Scientists have cracked the code in fighting one of the most devastating viruses in the pork industry and it’s all through gene-edited pigs. Researchers at the University of Edinburgh’s Roslin Institute have produced pigs that can resist Porcine Reproductive and Respiratory Syndrome, or PRRS, by changing their genetic code.
Tests with the virus found the gene-edited pigs do not become infected at all. And the animals show no signs that the change in their DNA has had any other impact on their health or wellbeing.
PRRS costs the pig industry around $2.5 billion each year in lost revenue in the US and Europe alone. The disease causes breathing problems and deaths in young animals and if pregnant sows become infected, it can cause them to lose their litter.
The virus infects pigs using a receptor on their cells’ surface called CD163. Researchers used gene editing techniques to remove a small section of the CD163 gene. They focused on the section of the receptor that the virus attaches to, leaving the rest of the molecule intact. The team collaborated with Genus PLC, a leading global animal genetics company, to produce pigs with the specific DNA change.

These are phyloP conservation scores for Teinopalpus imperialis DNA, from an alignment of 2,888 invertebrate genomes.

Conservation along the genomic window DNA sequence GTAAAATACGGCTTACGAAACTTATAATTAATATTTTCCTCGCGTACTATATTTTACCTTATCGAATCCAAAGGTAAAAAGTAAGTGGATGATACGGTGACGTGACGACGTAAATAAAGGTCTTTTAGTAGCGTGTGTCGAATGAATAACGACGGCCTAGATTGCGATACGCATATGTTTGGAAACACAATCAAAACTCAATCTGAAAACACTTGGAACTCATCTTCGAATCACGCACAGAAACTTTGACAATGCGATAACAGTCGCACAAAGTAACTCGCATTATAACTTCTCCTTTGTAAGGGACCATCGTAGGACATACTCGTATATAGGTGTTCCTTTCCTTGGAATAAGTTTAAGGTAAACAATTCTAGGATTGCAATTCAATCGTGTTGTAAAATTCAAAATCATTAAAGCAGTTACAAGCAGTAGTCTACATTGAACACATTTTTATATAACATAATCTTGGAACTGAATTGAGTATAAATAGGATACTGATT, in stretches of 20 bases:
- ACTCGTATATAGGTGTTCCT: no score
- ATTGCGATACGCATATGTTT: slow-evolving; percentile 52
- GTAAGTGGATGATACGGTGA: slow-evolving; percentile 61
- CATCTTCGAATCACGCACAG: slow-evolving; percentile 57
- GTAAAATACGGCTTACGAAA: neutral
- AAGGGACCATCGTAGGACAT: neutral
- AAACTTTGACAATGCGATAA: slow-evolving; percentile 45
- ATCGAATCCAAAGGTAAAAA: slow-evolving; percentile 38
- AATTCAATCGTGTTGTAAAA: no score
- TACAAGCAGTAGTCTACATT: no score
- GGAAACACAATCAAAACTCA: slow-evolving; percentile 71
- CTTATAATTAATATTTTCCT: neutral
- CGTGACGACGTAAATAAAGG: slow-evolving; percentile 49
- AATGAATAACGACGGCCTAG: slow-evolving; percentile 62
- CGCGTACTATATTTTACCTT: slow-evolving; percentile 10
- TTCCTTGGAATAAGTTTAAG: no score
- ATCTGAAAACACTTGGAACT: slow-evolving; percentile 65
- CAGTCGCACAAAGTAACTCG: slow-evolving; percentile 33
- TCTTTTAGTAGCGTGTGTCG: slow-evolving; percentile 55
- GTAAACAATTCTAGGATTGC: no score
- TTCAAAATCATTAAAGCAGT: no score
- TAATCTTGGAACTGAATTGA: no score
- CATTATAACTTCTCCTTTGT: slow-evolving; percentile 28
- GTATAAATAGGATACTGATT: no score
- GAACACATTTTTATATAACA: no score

Previous studies had shown that cells from these animals were resistant to the virus in lab tests. This is the first time researchers have exposed these pigs to the virus to see if they become infected.
They found that none of the gene-edited pigs became ill when exposed to the virus. Blood tests found no trace of the infection.
Other groups have used gene editing to create PRRS-resistant pigs by removing the whole CD163 receptor. Removing only a section of CD163 allows the receptor to retain its ordinary function in the body and reduces the risk of side effects, the researchers say.
Dr Christine Tait-Burkard, of the University of Edinburgh’s Roslin Institute, said: “These results are exciting but it will still likely be several years before we’re eating bacon sandwiches from PRRS-resistant pigs.
“First and foremost we need broader public discussion on the acceptability of gene-edited meat entering our food chain, to help inform political leaders on how these techniques should be regulated.
“We also need to carry out longer term studies to confirm that these genetic changes do not have any unforeseen adverse effects on the animals.
“If these studies are successful and the public are accepting of this technology, we would then be looking to work with pig breeding companies to integrate these gene edits into commercial breeding stocks.”
Genetically modified animals are banned from the food chain in Europe. It is not clear what regulations would apply to gene-edited animals, however, as the approach is different.